• Prognosis of conservative management is inversely proportional to index. This can be understood in a way that a higher index is prone to have more conservative ways of management that can be used. For example, a patient that presents with an index of 2 with a VAS of 9/10 but wears a well-cushioned shoe and has a BMI < 24.99 will have a worse prognosis than a patient with an index of 4 wearing worn out shoes and classified with obesity II with a VAS of 5 with conservative management.



An objective assessment can be achieved with RKISP, quantifying the disease in terms of problem and risk factors. This index can be further used for grading and prognosticating plantar fasciitis at the time of presentation and during treatment, as explained above. Further research needs to be done on larger samples for validation of RKISP. The authors also recommend the use of objective assessment systems for plantar fasciitis in addition to the widely used subjective systems.

Zoom Image
Fig. 1 Flowchart of the methodology employed to determine the objective scoring system for evaluation of plantar fasciitis in non-athletic patients.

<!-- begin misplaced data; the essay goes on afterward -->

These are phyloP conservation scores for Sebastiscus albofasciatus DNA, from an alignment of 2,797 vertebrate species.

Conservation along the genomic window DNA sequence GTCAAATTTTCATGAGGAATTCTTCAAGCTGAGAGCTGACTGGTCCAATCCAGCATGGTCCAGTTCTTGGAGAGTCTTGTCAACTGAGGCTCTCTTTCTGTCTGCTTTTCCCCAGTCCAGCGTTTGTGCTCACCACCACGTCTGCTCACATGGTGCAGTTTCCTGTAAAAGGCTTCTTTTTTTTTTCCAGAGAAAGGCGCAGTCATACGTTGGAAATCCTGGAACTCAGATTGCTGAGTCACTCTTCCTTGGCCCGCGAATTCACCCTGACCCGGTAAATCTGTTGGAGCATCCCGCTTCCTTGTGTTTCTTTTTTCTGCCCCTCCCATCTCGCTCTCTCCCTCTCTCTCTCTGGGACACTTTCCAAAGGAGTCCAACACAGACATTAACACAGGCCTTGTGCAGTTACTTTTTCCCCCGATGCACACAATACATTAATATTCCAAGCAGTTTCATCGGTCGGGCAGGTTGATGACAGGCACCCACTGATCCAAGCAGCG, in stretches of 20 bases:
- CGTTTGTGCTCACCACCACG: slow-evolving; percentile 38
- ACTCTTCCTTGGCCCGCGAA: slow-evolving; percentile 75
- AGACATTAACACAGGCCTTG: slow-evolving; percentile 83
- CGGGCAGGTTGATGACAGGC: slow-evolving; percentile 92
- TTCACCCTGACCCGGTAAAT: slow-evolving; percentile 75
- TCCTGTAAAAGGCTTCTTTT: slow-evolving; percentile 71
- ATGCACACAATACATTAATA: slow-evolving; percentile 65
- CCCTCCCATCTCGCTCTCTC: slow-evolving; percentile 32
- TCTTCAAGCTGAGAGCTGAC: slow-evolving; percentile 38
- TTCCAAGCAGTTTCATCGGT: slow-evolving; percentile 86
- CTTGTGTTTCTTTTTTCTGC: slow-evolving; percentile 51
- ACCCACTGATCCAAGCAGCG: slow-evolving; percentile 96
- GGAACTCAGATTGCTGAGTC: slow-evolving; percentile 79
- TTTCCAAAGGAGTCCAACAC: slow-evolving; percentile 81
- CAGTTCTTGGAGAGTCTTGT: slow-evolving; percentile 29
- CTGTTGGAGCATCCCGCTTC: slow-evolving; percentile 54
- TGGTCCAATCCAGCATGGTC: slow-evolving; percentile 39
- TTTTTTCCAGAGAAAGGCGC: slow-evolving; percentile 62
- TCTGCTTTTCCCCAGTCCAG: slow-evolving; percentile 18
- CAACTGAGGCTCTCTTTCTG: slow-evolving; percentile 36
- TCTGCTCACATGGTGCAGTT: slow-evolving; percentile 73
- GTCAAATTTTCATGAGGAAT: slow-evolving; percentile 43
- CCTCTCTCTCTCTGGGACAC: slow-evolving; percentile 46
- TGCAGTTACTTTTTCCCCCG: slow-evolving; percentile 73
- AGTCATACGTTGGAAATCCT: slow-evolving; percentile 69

Conflito de Interesses

Os autores declaram não haver conflitos de interesses.

Endereço para correspondência

Kishor Kunal
Departamento de Ortopedia
AIIMS, Jodhpur, Rajasthan, 342005

Publication History

Received: 17 February 2020

Accepted: 06 July 2020

Publication Date:
29 October 2020 (online)

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Zoom Image
Fig. 1 Fluxograma da metodologia empregada para determinação do sistema objetivo de pontuação para avaliação de fasciíte plantar em pacientes não atletas. EVA, escala visual analógica.
Zoom Image
Fig. 1 Flowchart of the methodology employed to determine the objective scoring system for evaluation of plantar fasciitis in non-athletic patients.